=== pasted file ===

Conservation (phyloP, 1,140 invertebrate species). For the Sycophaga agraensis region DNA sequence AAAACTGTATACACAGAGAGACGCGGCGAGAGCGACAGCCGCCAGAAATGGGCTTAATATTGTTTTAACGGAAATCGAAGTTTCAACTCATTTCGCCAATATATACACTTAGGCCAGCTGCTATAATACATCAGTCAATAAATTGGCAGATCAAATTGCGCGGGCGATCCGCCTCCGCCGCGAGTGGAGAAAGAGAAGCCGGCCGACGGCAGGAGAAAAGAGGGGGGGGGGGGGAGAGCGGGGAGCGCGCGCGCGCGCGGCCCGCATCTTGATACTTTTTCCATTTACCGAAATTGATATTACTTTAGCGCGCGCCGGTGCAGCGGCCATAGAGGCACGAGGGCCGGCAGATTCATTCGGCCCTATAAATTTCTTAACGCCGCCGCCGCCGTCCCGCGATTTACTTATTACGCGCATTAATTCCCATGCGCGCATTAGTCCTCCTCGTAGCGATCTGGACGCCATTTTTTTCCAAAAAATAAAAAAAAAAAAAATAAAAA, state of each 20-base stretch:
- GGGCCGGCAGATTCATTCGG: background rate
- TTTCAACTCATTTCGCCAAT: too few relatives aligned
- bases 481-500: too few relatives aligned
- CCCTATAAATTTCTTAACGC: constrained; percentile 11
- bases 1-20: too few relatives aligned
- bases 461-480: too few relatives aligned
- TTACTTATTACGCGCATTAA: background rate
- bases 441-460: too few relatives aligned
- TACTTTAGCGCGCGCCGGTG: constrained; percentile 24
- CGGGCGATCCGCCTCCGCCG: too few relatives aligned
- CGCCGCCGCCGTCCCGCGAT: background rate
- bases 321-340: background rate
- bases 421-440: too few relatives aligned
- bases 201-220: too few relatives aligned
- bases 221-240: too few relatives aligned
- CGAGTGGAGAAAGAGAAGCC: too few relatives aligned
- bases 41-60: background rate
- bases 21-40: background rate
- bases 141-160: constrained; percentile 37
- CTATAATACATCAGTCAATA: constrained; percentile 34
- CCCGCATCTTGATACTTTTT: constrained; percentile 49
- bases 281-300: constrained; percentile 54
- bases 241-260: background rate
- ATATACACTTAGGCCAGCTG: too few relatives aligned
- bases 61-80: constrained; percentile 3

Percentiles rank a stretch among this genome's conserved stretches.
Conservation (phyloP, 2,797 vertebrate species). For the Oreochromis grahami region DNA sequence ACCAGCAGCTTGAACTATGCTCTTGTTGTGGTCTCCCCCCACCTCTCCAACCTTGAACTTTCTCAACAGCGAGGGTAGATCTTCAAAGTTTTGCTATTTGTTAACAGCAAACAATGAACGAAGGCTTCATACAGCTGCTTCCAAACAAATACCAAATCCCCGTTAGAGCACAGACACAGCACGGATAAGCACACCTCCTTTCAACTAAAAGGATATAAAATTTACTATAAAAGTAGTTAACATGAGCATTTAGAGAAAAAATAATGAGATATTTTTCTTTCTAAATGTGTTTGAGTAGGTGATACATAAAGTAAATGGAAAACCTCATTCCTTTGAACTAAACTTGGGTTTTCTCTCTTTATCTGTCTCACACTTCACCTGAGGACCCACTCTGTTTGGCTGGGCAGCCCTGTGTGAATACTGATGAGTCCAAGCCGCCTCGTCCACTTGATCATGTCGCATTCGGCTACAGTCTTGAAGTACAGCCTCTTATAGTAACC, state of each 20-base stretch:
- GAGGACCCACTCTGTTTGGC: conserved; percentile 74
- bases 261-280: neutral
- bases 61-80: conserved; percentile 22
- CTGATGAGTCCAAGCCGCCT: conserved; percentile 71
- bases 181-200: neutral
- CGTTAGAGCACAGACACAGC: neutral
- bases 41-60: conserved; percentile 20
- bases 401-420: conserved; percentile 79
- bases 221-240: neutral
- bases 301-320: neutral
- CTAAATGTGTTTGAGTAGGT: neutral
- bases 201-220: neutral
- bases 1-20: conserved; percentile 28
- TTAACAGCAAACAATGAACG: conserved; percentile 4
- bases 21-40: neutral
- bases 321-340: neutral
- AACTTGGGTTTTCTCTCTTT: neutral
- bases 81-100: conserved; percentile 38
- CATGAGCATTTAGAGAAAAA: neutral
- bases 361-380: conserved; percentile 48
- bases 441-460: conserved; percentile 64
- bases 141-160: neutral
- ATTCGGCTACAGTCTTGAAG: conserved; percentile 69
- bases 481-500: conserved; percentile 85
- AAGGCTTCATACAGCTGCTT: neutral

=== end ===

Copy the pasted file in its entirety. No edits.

Conservation (phyloP, 1,140 invertebrate species). For the Sycophaga agraensis region DNA sequence AAAACTGTATACACAGAGAGACGCGGCGAGAGCGACAGCCGCCAGAAATGGGCTTAATATTGTTTTAACGGAAATCGAAGTTTCAACTCATTTCGCCAATATATACACTTAGGCCAGCTGCTATAATACATCAGTCAATAAATTGGCAGATCAAATTGCGCGGGCGATCCGCCTCCGCCGCGAGTGGAGAAAGAGAAGCCGGCCGACGGCAGGAGAAAAGAGGGGGGGGGGGGGAGAGCGGGGAGCGCGCGCGCGCGCGGCCCGCATCTTGATACTTTTTCCATTTACCGAAATTGATATTACTTTAGCGCGCGCCGGTGCAGCGGCCATAGAGGCACGAGGGCCGGCAGATTCATTCGGCCCTATAAATTTCTTAACGCCGCCGCCGCCGTCCCGCGATTTACTTATTACGCGCATTAATTCCCATGCGCGCATTAGTCCTCCTCGTAGCGATCTGGACGCCATTTTTTTCCAAAAAATAAAAAAAAAAAAAATAAAAA, state of each 20-base stretch:
- GGGCCGGCAGATTCATTCGG: background rate
- TTTCAACTCATTTCGCCAAT: too few relatives aligned
- bases 481-500: too few relatives aligned
- CCCTATAAATTTCTTAACGC: constrained; percentile 11
- bases 1-20: too few relatives aligned
- bases 461-480: too few relatives aligned
- TTACTTATTACGCGCATTAA: background rate
- bases 441-460: too few relatives aligned
- TACTTTAGCGCGCGCCGGTG: constrained; percentile 24
- CGGGCGATCCGCCTCCGCCG: too few relatives aligned
- CGCCGCCGCCGTCCCGCGAT: background rate
- bases 321-340: background rate
- bases 421-440: too few relatives aligned
- bases 201-220: too few relatives aligned
- bases 221-240: too few relatives aligned
- CGAGTGGAGAAAGAGAAGCC: too few relatives aligned
- bases 41-60: background rate
- bases 21-40: background rate
- bases 141-160: constrained; percentile 37
- CTATAATACATCAGTCAATA: constrained; percentile 34
- CCCGCATCTTGATACTTTTT: constrained; percentile 49
- bases 281-300: constrained; percentile 54
- bases 241-260: background rate
- ATATACACTTAGGCCAGCTG: too few relatives aligned
- bases 61-80: constrained; percentile 3

Percentiles rank a stretch among this genome's conserved stretches.
Conservation (phyloP, 2,797 vertebrate species). For the Oreochromis grahami region DNA sequence ACCAGCAGCTTGAACTATGCTCTTGTTGTGGTCTCCCCCCACCTCTCCAACCTTGAACTTTCTCAACAGCGAGGGTAGATCTTCAAAGTTTTGCTATTTGTTAACAGCAAACAATGAACGAAGGCTTCATACAGCTGCTTCCAAACAAATACCAAATCCCCGTTAGAGCACAGACACAGCACGGATAAGCACACCTCCTTTCAACTAAAAGGATATAAAATTTACTATAAAAGTAGTTAACATGAGCATTTAGAGAAAAAATAATGAGATATTTTTCTTTCTAAATGTGTTTGAGTAGGTGATACATAAAGTAAATGGAAAACCTCATTCCTTTGAACTAAACTTGGGTTTTCTCTCTTTATCTGTCTCACACTTCACCTGAGGACCCACTCTGTTTGGCTGGGCAGCCCTGTGTGAATACTGATGAGTCCAAGCCGCCTCGTCCACTTGATCATGTCGCATTCGGCTACAGTCTTGAAGTACAGCCTCTTATAGTAACC, state of each 20-base stretch:
- GAGGACCCACTCTGTTTGGC: conserved; percentile 74
- bases 261-280: neutral
- bases 61-80: conserved; percentile 22
- CTGATGAGTCCAAGCCGCCT: conserved; percentile 71
- bases 181-200: neutral
- CGTTAGAGCACAGACACAGC: neutral
- bases 41-60: conserved; percentile 20
- bases 401-420: conserved; percentile 79
- bases 221-240: neutral
- bases 301-320: neutral
- CTAAATGTGTTTGAGTAGGT: neutral
- bases 201-220: neutral
- bases 1-20: conserved; percentile 28
- TTAACAGCAAACAATGAACG: conserved; percentile 4
- bases 21-40: neutral
- bases 321-340: neutral
- AACTTGGGTTTTCTCTCTTT: neutral
- bases 81-100: conserved; percentile 38
- CATGAGCATTTAGAGAAAAA: neutral
- bases 361-380: conserved; percentile 48
- bases 441-460: conserved; percentile 64
- bases 141-160: neutral
- ATTCGGCTACAGTCTTGAAG: conserved; percentile 69
- bases 481-500: conserved; percentile 85
- AAGGCTTCATACAGCTGCTT: neutral